orana 189 1Over the last ten to twenty years interest in handmade and artisan products has been very high with consumers looking for ways to express their individuality. This coupled with education and past Government support for organisations such as the now defunded Craft Australia, has seen craft develop as a popular art form.

However, with recent funding cuts and the bundling together of various art forms, craft has lost its separate identify in the national conversation.

Despite these challenges, the artists and artisans have proved to be an agile group who have adapted to the changed environment, forming new partnerships and finding new avenues to sell their creations.


At the same time we have seen the humble school fete with its cake stalls and three-legged races take an upmarket trend. With schools under funding pressure, the school fete has become an important item in their budget. This is coupled with a new generation of parents keen to use their professional skills when it comes to volunteering for school activities.

With professional project managers and publicists volunteering their time, we are seeing school P&F's become far more ambitious in their planning, marketing and results. Many school fetes even have their own websites, such as Aranda Primary School's Twilight Fete.

So, with many P&F committees upping their game and taking the humble school fete to the level of successful social enterprise, what are the opportunities for artists and designers?



Kristen Reed, Co-ordinator of the Orana Steiner School Spring Fair Gallery believes there are real benefits for artists and artisans taking part in these events.

She stresses the value of curated exhibitions as opposed to non-curated ones.

"Exhibitors have to apply to be part of the Orana Gallery," says Kristen, "which means we are able to ensure there is a high standard of quality and diversity of artists in the Gallery".

"For artists, this means there aren't ten jewellery stalls competing with each other. For the public it means we can offer an excellent experience with works across a range of mediums.

"Just like a normal art gallery, we have an opening night, where browsers and buyers can enjoy drinks and canap├ęs and get a sneak preview of this year's artistic offering," she adds.


Over the last few years, the Orana Gallery has attracted a number of innovative artists including Dirk LeJeune, whose unusual woodworks are on display at the National Botanic Gardens until the 11th October before being exhibited at the Orana Spring Fair on the 8th November. Also exhibiting this year for the first time in Australia is international artist, Leigh D Walker.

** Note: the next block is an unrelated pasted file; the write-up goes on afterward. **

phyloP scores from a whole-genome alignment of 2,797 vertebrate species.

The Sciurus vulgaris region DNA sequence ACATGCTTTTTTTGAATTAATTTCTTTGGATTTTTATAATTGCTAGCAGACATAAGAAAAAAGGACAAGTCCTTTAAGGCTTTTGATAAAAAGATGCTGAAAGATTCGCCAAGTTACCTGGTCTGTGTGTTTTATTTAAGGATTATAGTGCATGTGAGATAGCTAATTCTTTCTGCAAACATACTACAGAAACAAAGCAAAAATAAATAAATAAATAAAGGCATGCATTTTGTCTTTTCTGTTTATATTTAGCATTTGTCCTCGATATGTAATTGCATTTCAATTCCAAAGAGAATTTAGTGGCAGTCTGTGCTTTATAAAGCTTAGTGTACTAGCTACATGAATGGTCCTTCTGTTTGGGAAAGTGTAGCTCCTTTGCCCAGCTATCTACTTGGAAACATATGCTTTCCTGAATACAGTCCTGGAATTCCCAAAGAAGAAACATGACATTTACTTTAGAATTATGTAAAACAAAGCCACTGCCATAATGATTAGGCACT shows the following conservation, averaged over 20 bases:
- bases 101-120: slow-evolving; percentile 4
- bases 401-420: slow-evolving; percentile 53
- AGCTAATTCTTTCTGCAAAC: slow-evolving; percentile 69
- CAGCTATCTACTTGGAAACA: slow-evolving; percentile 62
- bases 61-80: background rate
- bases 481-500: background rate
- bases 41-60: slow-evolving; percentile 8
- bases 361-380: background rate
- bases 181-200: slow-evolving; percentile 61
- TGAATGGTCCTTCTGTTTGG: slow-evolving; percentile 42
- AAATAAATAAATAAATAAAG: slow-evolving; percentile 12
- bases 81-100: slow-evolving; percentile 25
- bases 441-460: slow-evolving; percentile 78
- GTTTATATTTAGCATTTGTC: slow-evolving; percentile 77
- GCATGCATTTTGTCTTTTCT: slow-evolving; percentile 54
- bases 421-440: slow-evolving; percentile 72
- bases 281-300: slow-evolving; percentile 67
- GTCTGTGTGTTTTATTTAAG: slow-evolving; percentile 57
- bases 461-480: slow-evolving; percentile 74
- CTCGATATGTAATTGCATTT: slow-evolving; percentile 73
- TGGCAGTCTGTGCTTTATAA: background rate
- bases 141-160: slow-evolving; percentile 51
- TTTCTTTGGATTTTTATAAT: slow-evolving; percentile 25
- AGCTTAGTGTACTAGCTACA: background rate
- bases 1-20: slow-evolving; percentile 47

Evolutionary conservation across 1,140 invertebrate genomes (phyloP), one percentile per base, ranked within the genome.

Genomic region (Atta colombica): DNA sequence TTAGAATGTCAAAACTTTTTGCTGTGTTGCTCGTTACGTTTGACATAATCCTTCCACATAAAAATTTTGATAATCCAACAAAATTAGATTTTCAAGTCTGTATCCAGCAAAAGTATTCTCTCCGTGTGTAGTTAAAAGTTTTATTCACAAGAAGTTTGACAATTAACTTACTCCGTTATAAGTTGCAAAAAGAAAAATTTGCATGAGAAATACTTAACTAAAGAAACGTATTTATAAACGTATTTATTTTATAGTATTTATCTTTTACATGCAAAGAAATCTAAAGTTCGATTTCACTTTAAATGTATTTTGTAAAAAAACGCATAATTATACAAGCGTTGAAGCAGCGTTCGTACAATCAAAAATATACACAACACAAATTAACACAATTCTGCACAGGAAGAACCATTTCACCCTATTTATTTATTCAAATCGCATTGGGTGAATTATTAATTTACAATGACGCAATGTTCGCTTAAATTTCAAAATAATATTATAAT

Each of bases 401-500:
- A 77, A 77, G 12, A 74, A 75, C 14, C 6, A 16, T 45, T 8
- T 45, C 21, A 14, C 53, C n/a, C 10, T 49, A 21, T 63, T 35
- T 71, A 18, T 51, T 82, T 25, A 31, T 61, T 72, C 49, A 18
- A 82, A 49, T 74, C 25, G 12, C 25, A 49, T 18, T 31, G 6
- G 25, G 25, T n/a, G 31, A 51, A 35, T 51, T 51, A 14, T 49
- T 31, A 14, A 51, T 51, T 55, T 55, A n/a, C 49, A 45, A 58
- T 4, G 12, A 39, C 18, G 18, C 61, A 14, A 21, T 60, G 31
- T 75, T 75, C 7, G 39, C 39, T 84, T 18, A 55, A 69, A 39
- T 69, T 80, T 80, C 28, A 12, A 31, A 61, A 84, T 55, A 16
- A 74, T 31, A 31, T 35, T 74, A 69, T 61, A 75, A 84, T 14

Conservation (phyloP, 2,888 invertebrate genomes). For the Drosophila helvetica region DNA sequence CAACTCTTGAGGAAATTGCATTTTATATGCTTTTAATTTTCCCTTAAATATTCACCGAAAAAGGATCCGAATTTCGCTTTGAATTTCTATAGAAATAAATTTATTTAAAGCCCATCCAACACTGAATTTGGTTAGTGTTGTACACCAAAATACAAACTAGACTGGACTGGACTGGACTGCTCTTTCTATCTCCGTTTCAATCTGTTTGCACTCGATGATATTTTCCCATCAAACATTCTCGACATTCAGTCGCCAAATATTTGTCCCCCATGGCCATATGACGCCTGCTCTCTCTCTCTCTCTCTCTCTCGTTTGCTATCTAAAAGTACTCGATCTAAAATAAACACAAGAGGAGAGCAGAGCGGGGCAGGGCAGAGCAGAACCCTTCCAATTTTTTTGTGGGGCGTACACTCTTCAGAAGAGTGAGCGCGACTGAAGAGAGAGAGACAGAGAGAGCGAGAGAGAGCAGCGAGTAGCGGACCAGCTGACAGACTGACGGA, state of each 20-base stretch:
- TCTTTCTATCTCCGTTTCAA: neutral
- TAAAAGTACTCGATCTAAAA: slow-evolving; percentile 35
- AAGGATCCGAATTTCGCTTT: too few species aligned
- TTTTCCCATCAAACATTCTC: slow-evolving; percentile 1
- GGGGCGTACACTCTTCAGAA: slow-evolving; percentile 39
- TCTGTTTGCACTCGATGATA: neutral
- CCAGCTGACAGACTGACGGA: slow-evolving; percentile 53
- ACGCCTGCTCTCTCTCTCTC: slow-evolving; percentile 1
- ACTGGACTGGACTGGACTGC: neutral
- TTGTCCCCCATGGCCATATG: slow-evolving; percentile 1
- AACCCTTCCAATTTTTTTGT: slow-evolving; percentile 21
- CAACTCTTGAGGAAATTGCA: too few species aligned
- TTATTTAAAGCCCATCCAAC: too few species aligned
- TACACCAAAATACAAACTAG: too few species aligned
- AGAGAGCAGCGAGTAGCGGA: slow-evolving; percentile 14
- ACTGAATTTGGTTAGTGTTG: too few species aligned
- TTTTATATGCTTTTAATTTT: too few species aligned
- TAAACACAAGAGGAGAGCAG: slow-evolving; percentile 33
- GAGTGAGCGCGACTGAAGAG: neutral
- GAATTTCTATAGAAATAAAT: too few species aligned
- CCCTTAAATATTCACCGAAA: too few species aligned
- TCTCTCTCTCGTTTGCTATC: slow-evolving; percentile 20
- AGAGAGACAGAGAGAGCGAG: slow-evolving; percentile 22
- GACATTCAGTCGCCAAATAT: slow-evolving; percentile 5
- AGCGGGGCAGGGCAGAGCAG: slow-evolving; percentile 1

Kristen believes that consumers also want content.

"Visitors to the Orana Gallery want to meet the artists and hear the stories behind the pieces exhibited."

"The Gallery provides artists with a unique opportunity to get direct feedback from their customers," adds Kristen.


The face-to-face interaction means stall holders have the opportunity to talk directly to their customers about their preferences and get instant feedback about which products sell better. They also get lots of ideas for improving their business, their display, and even about their pricing structure.

Selling at fairs and markets can provide an important launchpad for emerging artists and designers. They provide a cost effective vehicle to connect small independent designers with customers passionate about quality handmade products.

Kristen agrees and feels the Orana Spring Fair Gallery is all about encouraging up and coming artists to have a space to display their work and opportunity to develop as an artist in a supportive environment.


About Lighthouse Business Innovation Centre
Lighthouse has a strong track record of supporting entrepreneurs, researchers and inventers on the path from concept to commercialisation. Since July 2008, Lighthouse has worked with over 990 distinct enterprises and provided group and peer based services to over 3400 enterprises and individuals. For over five years Lighthouse has successfully delivered business advice, education, mentorship and networking opportunities to help these businesses commercialise their ideas and grow their companies. Lighthouse also delivers programs such as the ACT Microcredit Program for the ACT Government. Visit www.lighthouseinnovation.com.au for more information.